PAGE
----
Astra Space’s fortunes rise after venture’s first successful orbital launch from Alaska

Astra Space’s Rocket 3.3 lifts off from its Alaska launch pad. (Astra Space Photo / Brady Kenniston)

Astra Space, the California-based launch company that went public this year with an assist from Seattle-area telecom pioneer Craig McCaw, had a high-flying day on Wall Street today after recording its first successful orbital launch from Alaska.

The company’s share price rose by as much as 42% on the Nasdaq stock exchange before settling at $11.17 for a 17% gain at the end of the trading day.

Friday night’s successful test launch for the U.S. Space Force was the key driver for Astra’s financial rise. Rocket 3.3 LV0007 carried a test payload into orbit from the Pacific Spaceport on Alaska’s Kodiak Island — nearly a year after a previous test mission just missed reaching orbit, and three months after a follow-up launch attempt literally went sideways.

Because this mission was meant purely as a test, the payload didn’t separate from the rocket’s upper stage. Instead, it monitored conditions on the vehicle in flight for the Space Force under a contract from the Pentagon’s Defense Innovation Unit. Going forward, the Space Force is likely to be one of Astra’s prime customers.

“Reaching orbit is a historic milestone for Astra,” Chris Kemp, the company’s co-founder, chairman and CEO, said today in a news release. “We can now focus on delivering for our customers and scaling up rocket production.”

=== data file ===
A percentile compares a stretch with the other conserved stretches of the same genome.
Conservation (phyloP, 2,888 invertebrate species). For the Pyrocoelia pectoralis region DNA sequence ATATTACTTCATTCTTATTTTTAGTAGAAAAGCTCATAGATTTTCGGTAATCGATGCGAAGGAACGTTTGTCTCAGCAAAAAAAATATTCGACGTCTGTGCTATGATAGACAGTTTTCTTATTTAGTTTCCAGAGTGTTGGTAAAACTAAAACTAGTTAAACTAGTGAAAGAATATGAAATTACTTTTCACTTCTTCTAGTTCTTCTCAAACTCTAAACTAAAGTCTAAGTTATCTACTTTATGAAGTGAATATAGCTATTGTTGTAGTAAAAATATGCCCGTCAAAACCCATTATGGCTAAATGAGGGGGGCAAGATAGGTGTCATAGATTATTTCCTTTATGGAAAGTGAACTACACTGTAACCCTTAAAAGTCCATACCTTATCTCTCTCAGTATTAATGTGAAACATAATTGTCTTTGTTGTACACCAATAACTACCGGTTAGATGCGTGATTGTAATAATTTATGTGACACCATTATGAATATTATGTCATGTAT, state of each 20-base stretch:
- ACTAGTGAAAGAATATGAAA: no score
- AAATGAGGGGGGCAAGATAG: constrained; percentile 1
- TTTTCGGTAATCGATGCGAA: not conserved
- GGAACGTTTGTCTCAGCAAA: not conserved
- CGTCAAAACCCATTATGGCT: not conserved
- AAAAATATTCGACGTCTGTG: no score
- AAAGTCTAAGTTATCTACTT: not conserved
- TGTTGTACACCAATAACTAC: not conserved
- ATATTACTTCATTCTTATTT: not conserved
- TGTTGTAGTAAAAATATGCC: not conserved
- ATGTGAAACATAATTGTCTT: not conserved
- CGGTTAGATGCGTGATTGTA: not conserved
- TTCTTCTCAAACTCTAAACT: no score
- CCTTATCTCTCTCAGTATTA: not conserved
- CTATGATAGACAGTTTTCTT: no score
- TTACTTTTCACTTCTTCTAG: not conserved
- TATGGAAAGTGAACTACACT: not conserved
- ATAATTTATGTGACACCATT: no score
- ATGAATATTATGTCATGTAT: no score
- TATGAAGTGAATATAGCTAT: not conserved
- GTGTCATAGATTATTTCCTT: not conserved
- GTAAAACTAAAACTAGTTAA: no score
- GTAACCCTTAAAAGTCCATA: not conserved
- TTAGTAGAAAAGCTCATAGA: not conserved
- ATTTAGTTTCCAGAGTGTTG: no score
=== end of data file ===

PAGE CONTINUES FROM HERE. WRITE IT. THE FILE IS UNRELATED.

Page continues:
Astra is aiming to carve out a niche in the small-satellite launch market marked by rapid iteration, mass-produced rockets and transportable launch facilities. The next Astra launch could come as early as next month.

The company was founded in 2016, and brought in hundreds of millions of dollars in cash this year by virtue of a merger with Holicity, a special-purpose acquisition company created by McCaw. Microsoft co-founder Bill Gates provided financial backing for Holicity through a sponsoring fund called Pendrell Corp.

The deal opened the way for Astra to become a publicly traded company in July.

When the merger was announced in February, McCaw touted Astra’s focus on “small launch, simple launch, cheap launch that is available on literally a day’s notice.” He said the company would be well-positioned to take a role in creating the types of satellite telecom mega-constellations he envisioned back in the 1990s.

That vision is now closer to reality, thanks to projects including OneWeb, SpaceX’s Starlink and Amazon’s Project Kuiper. Last month, Astra filed paperwork with the Federal Communications Commission for launching as many as 13,000 satellites.

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